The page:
BEIJING (Reuters) - The United States and China had a frank exchange of views on the disputed South China Sea during a visit to Beijing by U.S. President Donald Trump on Thursday, U.S. Secretary of State Rex Tillerson said.
China claims almost the entire strategic waterway through which about $3-trillion (2.29 trillion pounds) worth of goods pass every year, building and militarising artificial islands. Brunei, Malaysia, the Philippines, Taiwan and Vietnam also have conflicting claims.
The issue is likely to feature prominently at two regional summits starting this week, one in Vietnam and the other in the Philippines, which Trump and several leaders will attend. Chinese President Xi Jinping will attend the Vietnam meeting.
"We had a frank exchange here in China on maritime security issues and the South China Sea. The U.S. position remains unchanged," Tillerson told reporters.
"We insist on upholding freedom of navigation, that claimants be consistent with international law and that claimants should stop construction and militarisation of outposts in order to maximise prospects for successful diplomacy," he added.
Both Xi and Trump expressed support for the protection of peace and stability in the South China Sea, China's Foreign Ministry said in a statement following the leaders' talks.
Both leaders also support the peaceful resolution and management of the dispute via talks and in accordance with "accepted international law", it added.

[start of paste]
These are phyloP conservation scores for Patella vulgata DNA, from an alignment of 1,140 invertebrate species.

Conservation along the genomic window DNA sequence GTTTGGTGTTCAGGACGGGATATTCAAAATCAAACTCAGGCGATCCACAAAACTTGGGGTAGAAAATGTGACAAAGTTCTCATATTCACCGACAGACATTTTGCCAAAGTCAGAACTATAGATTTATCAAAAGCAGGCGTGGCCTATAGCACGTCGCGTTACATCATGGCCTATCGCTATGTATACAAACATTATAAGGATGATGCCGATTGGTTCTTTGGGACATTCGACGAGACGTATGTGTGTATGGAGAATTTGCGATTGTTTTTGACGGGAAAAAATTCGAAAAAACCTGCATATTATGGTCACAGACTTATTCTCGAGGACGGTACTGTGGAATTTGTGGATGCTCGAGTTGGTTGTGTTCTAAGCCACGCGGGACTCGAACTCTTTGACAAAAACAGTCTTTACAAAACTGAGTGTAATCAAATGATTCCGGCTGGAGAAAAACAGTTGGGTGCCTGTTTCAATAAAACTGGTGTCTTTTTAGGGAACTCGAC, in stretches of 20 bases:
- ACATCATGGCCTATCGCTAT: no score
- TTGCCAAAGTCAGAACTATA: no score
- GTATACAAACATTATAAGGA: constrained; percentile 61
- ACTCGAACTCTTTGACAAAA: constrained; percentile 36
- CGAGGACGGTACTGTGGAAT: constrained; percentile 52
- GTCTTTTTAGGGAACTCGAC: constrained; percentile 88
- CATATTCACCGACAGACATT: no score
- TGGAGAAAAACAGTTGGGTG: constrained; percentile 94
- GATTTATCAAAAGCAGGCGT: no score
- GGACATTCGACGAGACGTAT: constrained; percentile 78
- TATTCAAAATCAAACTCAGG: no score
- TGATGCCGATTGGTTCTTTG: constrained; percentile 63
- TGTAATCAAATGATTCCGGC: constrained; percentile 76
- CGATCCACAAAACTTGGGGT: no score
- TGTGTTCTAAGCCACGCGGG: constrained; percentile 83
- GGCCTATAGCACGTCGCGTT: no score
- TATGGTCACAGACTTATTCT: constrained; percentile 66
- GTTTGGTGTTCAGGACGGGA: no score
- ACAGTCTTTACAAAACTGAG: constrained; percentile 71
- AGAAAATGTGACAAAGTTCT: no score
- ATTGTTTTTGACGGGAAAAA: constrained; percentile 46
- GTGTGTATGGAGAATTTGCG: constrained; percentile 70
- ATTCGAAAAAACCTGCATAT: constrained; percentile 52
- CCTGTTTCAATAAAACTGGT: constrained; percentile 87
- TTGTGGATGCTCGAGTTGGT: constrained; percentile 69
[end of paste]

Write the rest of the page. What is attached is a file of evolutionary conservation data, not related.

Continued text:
"Both sides support the protection of freedom of navigation and overflight for all countries, in accordance with international law," it said.The United States has angered China with freedom of navigation patrols close to Chinese-controlled islands in the South China Sea, which have been continued by the Trump administration.
Philippine President Rodrigo Duterte, in an apparent policy shift, said on Wednesday he planned to ask China to make clear its intentions in the South China Sea, during Asia-Pacific Economic Cooperation (APEC) meetings in Vietnam.
Since coming to office 16 months ago, the firebrand leader has been conciliatory to Beijing, despite a ruling by an international arbitration court favouring the Philippines in its territorial dispute with China.
In the past, Duterte has repeatedly said he will raise the sea dispute at the proper time and avoided the issue when Manila hosted two regional meetings this year.
(Reporting by Philip Wen and Matt Spetalnick; Additional reporting by Ben Blanchard and Christian Shepherd; Editing by Clarence Fernandez)